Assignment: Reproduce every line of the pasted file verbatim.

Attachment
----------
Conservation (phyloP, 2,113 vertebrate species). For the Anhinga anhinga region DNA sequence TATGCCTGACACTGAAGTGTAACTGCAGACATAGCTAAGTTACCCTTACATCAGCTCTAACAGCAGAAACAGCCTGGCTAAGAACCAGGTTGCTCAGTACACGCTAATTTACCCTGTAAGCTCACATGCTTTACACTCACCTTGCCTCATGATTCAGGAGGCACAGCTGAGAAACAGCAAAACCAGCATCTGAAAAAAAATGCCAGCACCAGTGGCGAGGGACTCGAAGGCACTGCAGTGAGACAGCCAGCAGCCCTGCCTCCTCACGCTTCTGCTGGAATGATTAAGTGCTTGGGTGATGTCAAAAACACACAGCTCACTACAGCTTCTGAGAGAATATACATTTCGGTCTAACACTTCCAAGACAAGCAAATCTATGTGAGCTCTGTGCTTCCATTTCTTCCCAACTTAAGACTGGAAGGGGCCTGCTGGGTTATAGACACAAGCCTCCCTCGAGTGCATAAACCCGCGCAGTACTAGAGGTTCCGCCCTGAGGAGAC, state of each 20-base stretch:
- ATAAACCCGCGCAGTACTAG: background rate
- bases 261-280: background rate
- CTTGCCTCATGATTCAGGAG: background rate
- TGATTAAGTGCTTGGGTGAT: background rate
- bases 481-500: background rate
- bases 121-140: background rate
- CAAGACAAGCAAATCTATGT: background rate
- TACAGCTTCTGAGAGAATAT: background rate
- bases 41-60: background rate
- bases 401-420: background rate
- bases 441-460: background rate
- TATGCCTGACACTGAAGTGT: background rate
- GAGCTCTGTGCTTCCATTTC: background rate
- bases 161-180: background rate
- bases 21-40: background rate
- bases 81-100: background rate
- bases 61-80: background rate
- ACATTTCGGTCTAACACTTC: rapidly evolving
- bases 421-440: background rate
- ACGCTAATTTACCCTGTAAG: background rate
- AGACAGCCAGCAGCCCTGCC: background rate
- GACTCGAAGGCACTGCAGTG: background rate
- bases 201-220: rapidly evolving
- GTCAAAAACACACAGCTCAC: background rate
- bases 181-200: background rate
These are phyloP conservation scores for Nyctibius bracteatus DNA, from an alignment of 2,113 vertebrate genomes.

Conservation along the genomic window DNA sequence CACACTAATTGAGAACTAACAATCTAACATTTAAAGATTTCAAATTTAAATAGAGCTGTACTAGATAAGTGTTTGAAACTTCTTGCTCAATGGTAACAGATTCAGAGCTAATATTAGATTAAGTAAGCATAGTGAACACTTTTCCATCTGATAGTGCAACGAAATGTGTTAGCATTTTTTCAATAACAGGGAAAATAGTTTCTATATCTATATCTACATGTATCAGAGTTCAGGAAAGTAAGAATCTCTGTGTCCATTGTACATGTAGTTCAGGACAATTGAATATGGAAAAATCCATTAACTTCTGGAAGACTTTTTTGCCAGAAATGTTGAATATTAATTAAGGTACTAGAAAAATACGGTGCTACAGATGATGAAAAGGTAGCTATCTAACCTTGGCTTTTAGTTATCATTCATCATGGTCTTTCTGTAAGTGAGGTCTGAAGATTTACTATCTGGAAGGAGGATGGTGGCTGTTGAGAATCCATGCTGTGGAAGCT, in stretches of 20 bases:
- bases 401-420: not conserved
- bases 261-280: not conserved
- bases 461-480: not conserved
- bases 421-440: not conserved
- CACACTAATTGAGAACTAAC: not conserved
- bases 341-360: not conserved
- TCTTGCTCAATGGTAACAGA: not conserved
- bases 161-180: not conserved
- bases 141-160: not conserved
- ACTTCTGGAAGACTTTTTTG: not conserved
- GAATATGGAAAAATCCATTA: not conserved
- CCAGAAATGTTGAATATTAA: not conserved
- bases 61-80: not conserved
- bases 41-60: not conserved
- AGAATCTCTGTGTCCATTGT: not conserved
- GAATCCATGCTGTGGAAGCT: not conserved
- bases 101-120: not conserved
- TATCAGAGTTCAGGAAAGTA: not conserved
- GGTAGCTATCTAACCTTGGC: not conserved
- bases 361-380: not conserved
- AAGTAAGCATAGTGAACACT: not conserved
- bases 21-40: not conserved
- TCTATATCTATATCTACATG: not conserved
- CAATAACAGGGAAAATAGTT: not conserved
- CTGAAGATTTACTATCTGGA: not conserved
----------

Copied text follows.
Conservation (phyloP, 2,113 vertebrate species). For the Anhinga anhinga region DNA sequence TATGCCTGACACTGAAGTGTAACTGCAGACATAGCTAAGTTACCCTTACATCAGCTCTAACAGCAGAAACAGCCTGGCTAAGAACCAGGTTGCTCAGTACACGCTAATTTACCCTGTAAGCTCACATGCTTTACACTCACCTTGCCTCATGATTCAGGAGGCACAGCTGAGAAACAGCAAAACCAGCATCTGAAAAAAAATGCCAGCACCAGTGGCGAGGGACTCGAAGGCACTGCAGTGAGACAGCCAGCAGCCCTGCCTCCTCACGCTTCTGCTGGAATGATTAAGTGCTTGGGTGATGTCAAAAACACACAGCTCACTACAGCTTCTGAGAGAATATACATTTCGGTCTAACACTTCCAAGACAAGCAAATCTATGTGAGCTCTGTGCTTCCATTTCTTCCCAACTTAAGACTGGAAGGGGCCTGCTGGGTTATAGACACAAGCCTCCCTCGAGTGCATAAACCCGCGCAGTACTAGAGGTTCCGCCCTGAGGAGAC, state of each 20-base stretch:
- ATAAACCCGCGCAGTACTAG: background rate
- bases 261-280: background rate
- CTTGCCTCATGATTCAGGAG: background rate
- TGATTAAGTGCTTGGGTGAT: background rate
- bases 481-500: background rate
- bases 121-140: background rate
- CAAGACAAGCAAATCTATGT: background rate
- TACAGCTTCTGAGAGAATAT: background rate
- bases 41-60: background rate
- bases 401-420: background rate
- bases 441-460: background rate
- TATGCCTGACACTGAAGTGT: background rate
- GAGCTCTGTGCTTCCATTTC: background rate
- bases 161-180: background rate
- bases 21-40: background rate
- bases 81-100: background rate
- bases 61-80: background rate
- ACATTTCGGTCTAACACTTC: rapidly evolving
- bases 421-440: background rate
- ACGCTAATTTACCCTGTAAG: background rate
- AGACAGCCAGCAGCCCTGCC: background rate
- GACTCGAAGGCACTGCAGTG: background rate
- bases 201-220: rapidly evolving
- GTCAAAAACACACAGCTCAC: background rate
- bases 181-200: background rate
These are phyloP conservation scores for Nyctibius bracteatus DNA, from an alignment of 2,113 vertebrate genomes.

Conservation along the genomic window DNA sequence CACACTAATTGAGAACTAACAATCTAACATTTAAAGATTTCAAATTTAAATAGAGCTGTACTAGATAAGTGTTTGAAACTTCTTGCTCAATGGTAACAGATTCAGAGCTAATATTAGATTAAGTAAGCATAGTGAACACTTTTCCATCTGATAGTGCAACGAAATGTGTTAGCATTTTTTCAATAACAGGGAAAATAGTTTCTATATCTATATCTACATGTATCAGAGTTCAGGAAAGTAAGAATCTCTGTGTCCATTGTACATGTAGTTCAGGACAATTGAATATGGAAAAATCCATTAACTTCTGGAAGACTTTTTTGCCAGAAATGTTGAATATTAATTAAGGTACTAGAAAAATACGGTGCTACAGATGATGAAAAGGTAGCTATCTAACCTTGGCTTTTAGTTATCATTCATCATGGTCTTTCTGTAAGTGAGGTCTGAAGATTTACTATCTGGAAGGAGGATGGTGGCTGTTGAGAATCCATGCTGTGGAAGCT, in stretches of 20 bases:
- bases 401-420: not conserved
- bases 261-280: not conserved
- bases 461-480: not conserved
- bases 421-440: not conserved
- CACACTAATTGAGAACTAAC: not conserved
- bases 341-360: not conserved
- TCTTGCTCAATGGTAACAGA: not conserved
- bases 161-180: not conserved
- bases 141-160: not conserved
- ACTTCTGGAAGACTTTTTTG: not conserved
- GAATATGGAAAAATCCATTA: not conserved
- CCAGAAATGTTGAATATTAA: not conserved
- bases 61-80: not conserved
- bases 41-60: not conserved
- AGAATCTCTGTGTCCATTGT: not conserved
- GAATCCATGCTGTGGAAGCT: not conserved
- bases 101-120: not conserved
- TATCAGAGTTCAGGAAAGTA: not conserved
- GGTAGCTATCTAACCTTGGC: not conserved
- bases 361-380: not conserved
- AAGTAAGCATAGTGAACACT: not conserved
- bases 21-40: not conserved
- TCTATATCTATATCTACATG: not conserved
- CAATAACAGGGAAAATAGTT: not conserved
- CTGAAGATTTACTATCTGGA: not conserved